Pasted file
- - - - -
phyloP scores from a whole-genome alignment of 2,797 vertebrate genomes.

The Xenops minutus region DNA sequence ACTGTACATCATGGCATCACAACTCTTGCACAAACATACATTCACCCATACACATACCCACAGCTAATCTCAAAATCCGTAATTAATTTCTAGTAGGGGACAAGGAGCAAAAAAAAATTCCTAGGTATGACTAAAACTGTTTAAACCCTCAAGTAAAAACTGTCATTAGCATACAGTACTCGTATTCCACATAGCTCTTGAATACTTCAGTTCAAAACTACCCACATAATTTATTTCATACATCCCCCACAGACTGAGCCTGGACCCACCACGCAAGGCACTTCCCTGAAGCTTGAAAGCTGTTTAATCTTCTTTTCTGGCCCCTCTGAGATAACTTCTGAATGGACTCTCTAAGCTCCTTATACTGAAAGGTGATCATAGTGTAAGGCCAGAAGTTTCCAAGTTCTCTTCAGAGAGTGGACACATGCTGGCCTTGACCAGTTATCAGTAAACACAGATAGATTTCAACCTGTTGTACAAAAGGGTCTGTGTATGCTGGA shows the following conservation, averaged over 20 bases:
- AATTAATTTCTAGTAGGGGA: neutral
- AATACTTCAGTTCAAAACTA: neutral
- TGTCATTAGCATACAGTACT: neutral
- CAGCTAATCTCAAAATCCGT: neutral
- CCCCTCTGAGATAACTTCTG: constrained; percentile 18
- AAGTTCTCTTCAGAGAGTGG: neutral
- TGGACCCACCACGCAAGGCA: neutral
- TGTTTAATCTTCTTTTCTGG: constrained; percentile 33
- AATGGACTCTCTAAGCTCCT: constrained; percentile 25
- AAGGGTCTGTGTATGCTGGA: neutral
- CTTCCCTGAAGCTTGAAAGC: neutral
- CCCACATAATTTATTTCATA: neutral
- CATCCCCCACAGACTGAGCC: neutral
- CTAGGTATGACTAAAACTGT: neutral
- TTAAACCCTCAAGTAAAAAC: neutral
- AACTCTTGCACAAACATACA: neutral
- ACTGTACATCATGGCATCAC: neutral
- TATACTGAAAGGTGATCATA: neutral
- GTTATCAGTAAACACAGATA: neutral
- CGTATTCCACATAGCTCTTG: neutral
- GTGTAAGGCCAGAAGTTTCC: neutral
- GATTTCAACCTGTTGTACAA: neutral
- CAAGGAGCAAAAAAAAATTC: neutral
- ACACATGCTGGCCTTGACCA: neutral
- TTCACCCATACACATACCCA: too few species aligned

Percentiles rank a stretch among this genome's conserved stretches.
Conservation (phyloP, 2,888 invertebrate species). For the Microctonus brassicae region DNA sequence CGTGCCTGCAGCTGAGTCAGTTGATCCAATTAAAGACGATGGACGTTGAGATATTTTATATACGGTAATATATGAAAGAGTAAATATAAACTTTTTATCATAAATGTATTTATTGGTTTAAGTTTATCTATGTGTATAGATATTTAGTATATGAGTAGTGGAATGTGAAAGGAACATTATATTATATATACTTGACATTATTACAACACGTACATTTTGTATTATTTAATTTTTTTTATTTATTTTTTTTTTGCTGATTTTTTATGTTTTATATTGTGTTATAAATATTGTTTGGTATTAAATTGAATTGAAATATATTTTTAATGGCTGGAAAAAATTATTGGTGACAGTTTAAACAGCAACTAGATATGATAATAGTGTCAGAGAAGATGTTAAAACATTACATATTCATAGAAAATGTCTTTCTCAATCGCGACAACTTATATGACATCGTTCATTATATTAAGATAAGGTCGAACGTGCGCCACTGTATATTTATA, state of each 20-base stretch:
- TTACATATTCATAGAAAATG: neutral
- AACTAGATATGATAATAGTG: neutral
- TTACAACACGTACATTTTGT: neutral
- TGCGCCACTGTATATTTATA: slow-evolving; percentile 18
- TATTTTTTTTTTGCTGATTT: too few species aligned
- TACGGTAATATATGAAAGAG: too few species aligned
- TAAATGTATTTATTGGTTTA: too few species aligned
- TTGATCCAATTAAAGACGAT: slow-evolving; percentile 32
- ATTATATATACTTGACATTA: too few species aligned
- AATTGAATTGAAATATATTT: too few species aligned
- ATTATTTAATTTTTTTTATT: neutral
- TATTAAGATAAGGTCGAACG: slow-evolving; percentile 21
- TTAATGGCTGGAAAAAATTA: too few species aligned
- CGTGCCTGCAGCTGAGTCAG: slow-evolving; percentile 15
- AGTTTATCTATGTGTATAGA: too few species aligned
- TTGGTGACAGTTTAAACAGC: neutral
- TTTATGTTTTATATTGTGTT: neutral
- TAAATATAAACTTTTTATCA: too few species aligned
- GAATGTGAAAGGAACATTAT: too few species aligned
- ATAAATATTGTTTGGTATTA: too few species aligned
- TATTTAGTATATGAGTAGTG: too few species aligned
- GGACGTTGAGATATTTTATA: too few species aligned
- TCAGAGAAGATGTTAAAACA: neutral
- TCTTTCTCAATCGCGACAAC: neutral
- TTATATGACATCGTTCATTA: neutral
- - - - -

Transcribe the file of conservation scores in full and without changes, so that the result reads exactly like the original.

phyloP scores from a whole-genome alignment of 2,797 vertebrate genomes.

The Xenops minutus region DNA sequence ACTGTACATCATGGCATCACAACTCTTGCACAAACATACATTCACCCATACACATACCCACAGCTAATCTCAAAATCCGTAATTAATTTCTAGTAGGGGACAAGGAGCAAAAAAAAATTCCTAGGTATGACTAAAACTGTTTAAACCCTCAAGTAAAAACTGTCATTAGCATACAGTACTCGTATTCCACATAGCTCTTGAATACTTCAGTTCAAAACTACCCACATAATTTATTTCATACATCCCCCACAGACTGAGCCTGGACCCACCACGCAAGGCACTTCCCTGAAGCTTGAAAGCTGTTTAATCTTCTTTTCTGGCCCCTCTGAGATAACTTCTGAATGGACTCTCTAAGCTCCTTATACTGAAAGGTGATCATAGTGTAAGGCCAGAAGTTTCCAAGTTCTCTTCAGAGAGTGGACACATGCTGGCCTTGACCAGTTATCAGTAAACACAGATAGATTTCAACCTGTTGTACAAAAGGGTCTGTGTATGCTGGA shows the following conservation, averaged over 20 bases:
- AATTAATTTCTAGTAGGGGA: neutral
- AATACTTCAGTTCAAAACTA: neutral
- TGTCATTAGCATACAGTACT: neutral
- CAGCTAATCTCAAAATCCGT: neutral
- CCCCTCTGAGATAACTTCTG: constrained; percentile 18
- AAGTTCTCTTCAGAGAGTGG: neutral
- TGGACCCACCACGCAAGGCA: neutral
- TGTTTAATCTTCTTTTCTGG: constrained; percentile 33
- AATGGACTCTCTAAGCTCCT: constrained; percentile 25
- AAGGGTCTGTGTATGCTGGA: neutral
- CTTCCCTGAAGCTTGAAAGC: neutral
- CCCACATAATTTATTTCATA: neutral
- CATCCCCCACAGACTGAGCC: neutral
- CTAGGTATGACTAAAACTGT: neutral
- TTAAACCCTCAAGTAAAAAC: neutral
- AACTCTTGCACAAACATACA: neutral
- ACTGTACATCATGGCATCAC: neutral
- TATACTGAAAGGTGATCATA: neutral
- GTTATCAGTAAACACAGATA: neutral
- CGTATTCCACATAGCTCTTG: neutral
- GTGTAAGGCCAGAAGTTTCC: neutral
- GATTTCAACCTGTTGTACAA: neutral
- CAAGGAGCAAAAAAAAATTC: neutral
- ACACATGCTGGCCTTGACCA: neutral
- TTCACCCATACACATACCCA: too few species aligned

Percentiles rank a stretch among this genome's conserved stretches.
Conservation (phyloP, 2,888 invertebrate species). For the Microctonus brassicae region DNA sequence CGTGCCTGCAGCTGAGTCAGTTGATCCAATTAAAGACGATGGACGTTGAGATATTTTATATACGGTAATATATGAAAGAGTAAATATAAACTTTTTATCATAAATGTATTTATTGGTTTAAGTTTATCTATGTGTATAGATATTTAGTATATGAGTAGTGGAATGTGAAAGGAACATTATATTATATATACTTGACATTATTACAACACGTACATTTTGTATTATTTAATTTTTTTTATTTATTTTTTTTTTGCTGATTTTTTATGTTTTATATTGTGTTATAAATATTGTTTGGTATTAAATTGAATTGAAATATATTTTTAATGGCTGGAAAAAATTATTGGTGACAGTTTAAACAGCAACTAGATATGATAATAGTGTCAGAGAAGATGTTAAAACATTACATATTCATAGAAAATGTCTTTCTCAATCGCGACAACTTATATGACATCGTTCATTATATTAAGATAAGGTCGAACGTGCGCCACTGTATATTTATA, state of each 20-base stretch:
- TTACATATTCATAGAAAATG: neutral
- AACTAGATATGATAATAGTG: neutral
- TTACAACACGTACATTTTGT: neutral
- TGCGCCACTGTATATTTATA: slow-evolving; percentile 18
- TATTTTTTTTTTGCTGATTT: too few species aligned
- TACGGTAATATATGAAAGAG: too few species aligned
- TAAATGTATTTATTGGTTTA: too few species aligned
- TTGATCCAATTAAAGACGAT: slow-evolving; percentile 32
- ATTATATATACTTGACATTA: too few species aligned
- AATTGAATTGAAATATATTT: too few species aligned
- ATTATTTAATTTTTTTTATT: neutral
- TATTAAGATAAGGTCGAACG: slow-evolving; percentile 21
- TTAATGGCTGGAAAAAATTA: too few species aligned
- CGTGCCTGCAGCTGAGTCAG: slow-evolving; percentile 15
- AGTTTATCTATGTGTATAGA: too few species aligned
- TTGGTGACAGTTTAAACAGC: neutral
- TTTATGTTTTATATTGTGTT: neutral
- TAAATATAAACTTTTTATCA: too few species aligned
- GAATGTGAAAGGAACATTAT: too few species aligned
- ATAAATATTGTTTGGTATTA: too few species aligned
- TATTTAGTATATGAGTAGTG: too few species aligned
- GGACGTTGAGATATTTTATA: too few species aligned
- TCAGAGAAGATGTTAAAACA: neutral
- TCTTTCTCAATCGCGACAAC: neutral
- TTATATGACATCGTTCATTA: neutral